The Trump administration’s new round of tariffs on Chinese goods went into effect despite warnings from analysts that the tariffs would amount to a huge tax hike on Americans.
The administration slapped a 15% tariff on $112 billion of Chinese products, including clothes, shoes, and electronics like televisions and video game consoles, Business Insider reported.
China vowed to retaliate with a new round of tariffs, including on American-made cars.
Though Trump has repeatedly falsely claimed that China is paying the tariffs, nearly all of the additional costs have been passed on to American consumers, amounting to a large tax hike on American families.
Trump acknowledged as much when he agreed to delay further tariffs until December so that he wouldn’t, as his aides told CNN, “ruin Christmas” for American families.
JPMorgan: Trump just hiked taxes by $1,000
Analysts at JP Morgan estimated that Trump’s tariffs had already hit the average American household with a $600 tax hike. The new round of tariffs means that Americans will pay an average of $1,000 more for year for products as a result of the tariffs.
“What distinguishes China Phase III tariffs from preceding tariffs is the impact to Consumption and Capital goods whereas previous tariffs focused more on Intermediate goods,” J.P. Morgan head of U.S. equity strategy Dubravko Lakos-Bujas said in a note to clients according to CNBC. “This suggests that the expected consumer impact should be larger in the latest round.”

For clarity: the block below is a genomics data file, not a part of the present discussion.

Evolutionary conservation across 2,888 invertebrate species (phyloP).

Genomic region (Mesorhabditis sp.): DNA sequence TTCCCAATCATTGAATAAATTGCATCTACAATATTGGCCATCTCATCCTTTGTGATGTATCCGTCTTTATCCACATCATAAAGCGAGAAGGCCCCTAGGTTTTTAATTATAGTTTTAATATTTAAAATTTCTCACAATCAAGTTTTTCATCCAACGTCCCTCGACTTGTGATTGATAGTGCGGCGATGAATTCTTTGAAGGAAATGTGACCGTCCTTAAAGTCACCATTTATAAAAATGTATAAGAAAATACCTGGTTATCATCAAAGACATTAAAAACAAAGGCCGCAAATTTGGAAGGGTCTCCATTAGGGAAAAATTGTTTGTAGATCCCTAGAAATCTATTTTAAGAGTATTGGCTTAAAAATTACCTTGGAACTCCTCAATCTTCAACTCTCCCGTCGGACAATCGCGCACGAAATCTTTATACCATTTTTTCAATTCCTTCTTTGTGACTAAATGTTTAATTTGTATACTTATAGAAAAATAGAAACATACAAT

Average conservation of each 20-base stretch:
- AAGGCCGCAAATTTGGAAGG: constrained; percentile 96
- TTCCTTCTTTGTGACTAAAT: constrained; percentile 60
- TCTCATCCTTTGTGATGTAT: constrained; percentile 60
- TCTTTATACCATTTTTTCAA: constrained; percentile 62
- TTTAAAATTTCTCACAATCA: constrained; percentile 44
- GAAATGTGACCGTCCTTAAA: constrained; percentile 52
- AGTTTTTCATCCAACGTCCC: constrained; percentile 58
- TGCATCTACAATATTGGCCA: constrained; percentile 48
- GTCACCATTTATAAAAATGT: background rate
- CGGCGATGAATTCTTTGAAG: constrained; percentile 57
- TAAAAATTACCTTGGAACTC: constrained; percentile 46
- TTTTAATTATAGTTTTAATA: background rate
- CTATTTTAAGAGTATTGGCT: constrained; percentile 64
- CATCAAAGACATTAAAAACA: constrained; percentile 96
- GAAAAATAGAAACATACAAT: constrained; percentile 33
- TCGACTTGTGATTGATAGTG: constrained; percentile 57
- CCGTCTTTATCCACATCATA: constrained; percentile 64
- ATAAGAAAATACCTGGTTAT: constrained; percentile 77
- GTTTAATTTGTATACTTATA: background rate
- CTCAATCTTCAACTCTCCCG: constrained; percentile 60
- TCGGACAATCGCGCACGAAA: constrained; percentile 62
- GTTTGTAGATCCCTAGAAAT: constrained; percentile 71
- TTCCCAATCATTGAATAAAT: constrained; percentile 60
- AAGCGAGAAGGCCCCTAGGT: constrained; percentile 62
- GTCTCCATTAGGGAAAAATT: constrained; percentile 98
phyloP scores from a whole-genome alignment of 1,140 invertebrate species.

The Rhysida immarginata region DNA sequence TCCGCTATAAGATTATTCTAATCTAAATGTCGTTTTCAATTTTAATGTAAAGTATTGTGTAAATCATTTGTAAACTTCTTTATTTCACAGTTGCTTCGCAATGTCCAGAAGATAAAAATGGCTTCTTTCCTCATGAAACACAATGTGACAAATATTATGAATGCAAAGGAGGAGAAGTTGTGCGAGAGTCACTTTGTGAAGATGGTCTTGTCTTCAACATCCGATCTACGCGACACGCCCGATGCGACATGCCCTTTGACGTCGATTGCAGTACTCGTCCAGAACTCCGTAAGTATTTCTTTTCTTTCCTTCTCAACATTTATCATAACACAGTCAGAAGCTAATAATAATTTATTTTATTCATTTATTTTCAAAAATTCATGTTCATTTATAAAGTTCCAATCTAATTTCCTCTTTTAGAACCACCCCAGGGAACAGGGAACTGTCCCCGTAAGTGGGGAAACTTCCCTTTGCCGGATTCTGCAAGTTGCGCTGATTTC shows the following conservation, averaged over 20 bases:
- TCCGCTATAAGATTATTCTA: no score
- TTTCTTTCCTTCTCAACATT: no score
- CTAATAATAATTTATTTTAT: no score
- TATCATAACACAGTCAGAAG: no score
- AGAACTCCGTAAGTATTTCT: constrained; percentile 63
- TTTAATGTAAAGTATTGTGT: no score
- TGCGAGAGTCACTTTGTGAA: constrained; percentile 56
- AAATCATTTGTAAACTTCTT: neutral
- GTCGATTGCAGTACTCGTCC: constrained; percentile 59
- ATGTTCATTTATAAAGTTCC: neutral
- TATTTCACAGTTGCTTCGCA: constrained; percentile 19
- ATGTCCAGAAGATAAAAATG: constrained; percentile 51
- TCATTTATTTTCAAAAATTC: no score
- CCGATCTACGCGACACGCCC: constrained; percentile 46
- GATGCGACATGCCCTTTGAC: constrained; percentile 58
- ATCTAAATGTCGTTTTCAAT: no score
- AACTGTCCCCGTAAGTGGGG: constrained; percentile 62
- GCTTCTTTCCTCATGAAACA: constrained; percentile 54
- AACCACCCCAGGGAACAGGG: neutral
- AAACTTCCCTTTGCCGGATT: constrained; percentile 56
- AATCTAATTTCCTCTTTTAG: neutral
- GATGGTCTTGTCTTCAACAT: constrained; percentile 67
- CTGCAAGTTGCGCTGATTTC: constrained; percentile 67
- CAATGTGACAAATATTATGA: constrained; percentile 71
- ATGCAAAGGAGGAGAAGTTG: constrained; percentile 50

Lakos-Bujas explained that while the Trump administration has been subsidizing farmers hit hardest by the trade war, “there is no simple way to compensate consumers.”
Tariffs could hurt last remaining positive economic indicator:
Despite stock market struggles and predictions of a looming recession, consumer spending has remained strong.
“Despite the larger tariff impact, the U.S. consumer appears strong. July retail sales grew more than expected from June and posted the strongest five-month growth streak since 2005-2006. About 70% of economic activity is tied to consumer spending,” CNBC reported. “Given the larger impact on the wallet of the U.S. consumer going in the 2020 election, Lakos-Bujas said the administration will likely rollback tariffs or compromise on a trade agreement.”
“We believe there is a good chance they end up reversing their decision and finding a way to reach some common ground with Chinese negotiators,” he said.